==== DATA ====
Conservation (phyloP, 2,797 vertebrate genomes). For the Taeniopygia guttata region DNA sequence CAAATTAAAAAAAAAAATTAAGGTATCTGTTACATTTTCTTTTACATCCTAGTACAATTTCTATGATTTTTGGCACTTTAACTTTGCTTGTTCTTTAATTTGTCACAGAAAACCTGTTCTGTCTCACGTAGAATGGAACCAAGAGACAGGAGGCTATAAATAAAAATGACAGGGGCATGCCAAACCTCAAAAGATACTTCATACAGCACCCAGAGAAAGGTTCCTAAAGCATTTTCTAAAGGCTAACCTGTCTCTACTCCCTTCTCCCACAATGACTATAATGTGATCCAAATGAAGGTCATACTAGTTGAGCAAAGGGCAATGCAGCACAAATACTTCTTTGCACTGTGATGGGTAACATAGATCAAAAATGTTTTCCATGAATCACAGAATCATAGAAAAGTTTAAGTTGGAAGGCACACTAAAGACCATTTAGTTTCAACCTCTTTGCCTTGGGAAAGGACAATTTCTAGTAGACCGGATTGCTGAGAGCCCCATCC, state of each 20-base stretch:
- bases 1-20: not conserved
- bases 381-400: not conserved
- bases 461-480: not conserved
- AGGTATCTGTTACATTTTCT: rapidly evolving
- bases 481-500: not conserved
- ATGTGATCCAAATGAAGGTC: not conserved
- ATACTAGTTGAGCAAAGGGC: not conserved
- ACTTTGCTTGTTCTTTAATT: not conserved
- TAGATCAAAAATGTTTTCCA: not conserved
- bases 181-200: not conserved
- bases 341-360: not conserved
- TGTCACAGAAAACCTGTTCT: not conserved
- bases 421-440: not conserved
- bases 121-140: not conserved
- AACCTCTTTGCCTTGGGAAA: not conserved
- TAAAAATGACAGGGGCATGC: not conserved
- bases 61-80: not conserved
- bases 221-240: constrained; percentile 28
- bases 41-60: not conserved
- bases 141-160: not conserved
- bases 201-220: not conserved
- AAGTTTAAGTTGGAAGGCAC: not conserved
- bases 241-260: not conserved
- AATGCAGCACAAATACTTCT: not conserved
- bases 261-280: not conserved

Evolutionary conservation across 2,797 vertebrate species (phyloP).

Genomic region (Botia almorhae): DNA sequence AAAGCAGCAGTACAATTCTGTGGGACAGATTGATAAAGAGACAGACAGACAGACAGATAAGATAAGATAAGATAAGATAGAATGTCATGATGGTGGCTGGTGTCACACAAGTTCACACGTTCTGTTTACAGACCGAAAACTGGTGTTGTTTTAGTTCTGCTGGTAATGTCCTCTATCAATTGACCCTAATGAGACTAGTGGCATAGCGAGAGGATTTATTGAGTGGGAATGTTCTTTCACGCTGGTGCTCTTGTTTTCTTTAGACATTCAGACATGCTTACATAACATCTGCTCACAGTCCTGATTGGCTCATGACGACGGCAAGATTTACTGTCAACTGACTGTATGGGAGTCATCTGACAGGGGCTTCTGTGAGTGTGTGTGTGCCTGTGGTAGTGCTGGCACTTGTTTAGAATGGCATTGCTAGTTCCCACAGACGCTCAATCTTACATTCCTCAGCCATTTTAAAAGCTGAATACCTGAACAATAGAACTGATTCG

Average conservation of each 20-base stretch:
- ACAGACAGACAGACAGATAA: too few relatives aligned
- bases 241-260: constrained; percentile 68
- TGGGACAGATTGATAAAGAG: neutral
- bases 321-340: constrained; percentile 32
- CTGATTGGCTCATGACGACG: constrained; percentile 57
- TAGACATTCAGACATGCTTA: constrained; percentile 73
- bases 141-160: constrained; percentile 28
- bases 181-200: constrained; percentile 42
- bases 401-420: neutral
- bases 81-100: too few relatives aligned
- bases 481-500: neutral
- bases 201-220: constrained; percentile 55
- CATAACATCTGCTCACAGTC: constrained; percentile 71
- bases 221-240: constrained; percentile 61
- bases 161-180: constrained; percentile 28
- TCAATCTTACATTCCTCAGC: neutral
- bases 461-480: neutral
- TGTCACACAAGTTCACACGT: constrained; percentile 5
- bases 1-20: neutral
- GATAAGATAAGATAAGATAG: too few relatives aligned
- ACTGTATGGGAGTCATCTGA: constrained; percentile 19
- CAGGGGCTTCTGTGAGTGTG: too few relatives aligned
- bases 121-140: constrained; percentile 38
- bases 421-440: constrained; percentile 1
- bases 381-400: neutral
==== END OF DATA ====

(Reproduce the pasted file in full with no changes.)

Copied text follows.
Conservation (phyloP, 2,797 vertebrate genomes). For the Taeniopygia guttata region DNA sequence CAAATTAAAAAAAAAAATTAAGGTATCTGTTACATTTTCTTTTACATCCTAGTACAATTTCTATGATTTTTGGCACTTTAACTTTGCTTGTTCTTTAATTTGTCACAGAAAACCTGTTCTGTCTCACGTAGAATGGAACCAAGAGACAGGAGGCTATAAATAAAAATGACAGGGGCATGCCAAACCTCAAAAGATACTTCATACAGCACCCAGAGAAAGGTTCCTAAAGCATTTTCTAAAGGCTAACCTGTCTCTACTCCCTTCTCCCACAATGACTATAATGTGATCCAAATGAAGGTCATACTAGTTGAGCAAAGGGCAATGCAGCACAAATACTTCTTTGCACTGTGATGGGTAACATAGATCAAAAATGTTTTCCATGAATCACAGAATCATAGAAAAGTTTAAGTTGGAAGGCACACTAAAGACCATTTAGTTTCAACCTCTTTGCCTTGGGAAAGGACAATTTCTAGTAGACCGGATTGCTGAGAGCCCCATCC, state of each 20-base stretch:
- bases 1-20: not conserved
- bases 381-400: not conserved
- bases 461-480: not conserved
- AGGTATCTGTTACATTTTCT: rapidly evolving
- bases 481-500: not conserved
- ATGTGATCCAAATGAAGGTC: not conserved
- ATACTAGTTGAGCAAAGGGC: not conserved
- ACTTTGCTTGTTCTTTAATT: not conserved
- TAGATCAAAAATGTTTTCCA: not conserved
- bases 181-200: not conserved
- bases 341-360: not conserved
- TGTCACAGAAAACCTGTTCT: not conserved
- bases 421-440: not conserved
- bases 121-140: not conserved
- AACCTCTTTGCCTTGGGAAA: not conserved
- TAAAAATGACAGGGGCATGC: not conserved
- bases 61-80: not conserved
- bases 221-240: constrained; percentile 28
- bases 41-60: not conserved
- bases 141-160: not conserved
- bases 201-220: not conserved
- AAGTTTAAGTTGGAAGGCAC: not conserved
- bases 241-260: not conserved
- AATGCAGCACAAATACTTCT: not conserved
- bases 261-280: not conserved

Evolutionary conservation across 2,797 vertebrate species (phyloP).

Genomic region (Botia almorhae): DNA sequence AAAGCAGCAGTACAATTCTGTGGGACAGATTGATAAAGAGACAGACAGACAGACAGATAAGATAAGATAAGATAAGATAGAATGTCATGATGGTGGCTGGTGTCACACAAGTTCACACGTTCTGTTTACAGACCGAAAACTGGTGTTGTTTTAGTTCTGCTGGTAATGTCCTCTATCAATTGACCCTAATGAGACTAGTGGCATAGCGAGAGGATTTATTGAGTGGGAATGTTCTTTCACGCTGGTGCTCTTGTTTTCTTTAGACATTCAGACATGCTTACATAACATCTGCTCACAGTCCTGATTGGCTCATGACGACGGCAAGATTTACTGTCAACTGACTGTATGGGAGTCATCTGACAGGGGCTTCTGTGAGTGTGTGTGTGCCTGTGGTAGTGCTGGCACTTGTTTAGAATGGCATTGCTAGTTCCCACAGACGCTCAATCTTACATTCCTCAGCCATTTTAAAAGCTGAATACCTGAACAATAGAACTGATTCG

Average conservation of each 20-base stretch:
- ACAGACAGACAGACAGATAA: too few relatives aligned
- bases 241-260: constrained; percentile 68
- TGGGACAGATTGATAAAGAG: neutral
- bases 321-340: constrained; percentile 32
- CTGATTGGCTCATGACGACG: constrained; percentile 57
- TAGACATTCAGACATGCTTA: constrained; percentile 73
- bases 141-160: constrained; percentile 28
- bases 181-200: constrained; percentile 42
- bases 401-420: neutral
- bases 81-100: too few relatives aligned
- bases 481-500: neutral
- bases 201-220: constrained; percentile 55
- CATAACATCTGCTCACAGTC: constrained; percentile 71
- bases 221-240: constrained; percentile 61
- bases 161-180: constrained; percentile 28
- TCAATCTTACATTCCTCAGC: neutral
- bases 461-480: neutral
- TGTCACACAAGTTCACACGT: constrained; percentile 5
- bases 1-20: neutral
- GATAAGATAAGATAAGATAG: too few relatives aligned
- ACTGTATGGGAGTCATCTGA: constrained; percentile 19
- CAGGGGCTTCTGTGAGTGTG: too few relatives aligned
- bases 121-140: constrained; percentile 38
- bases 421-440: constrained; percentile 1
- bases 381-400: neutral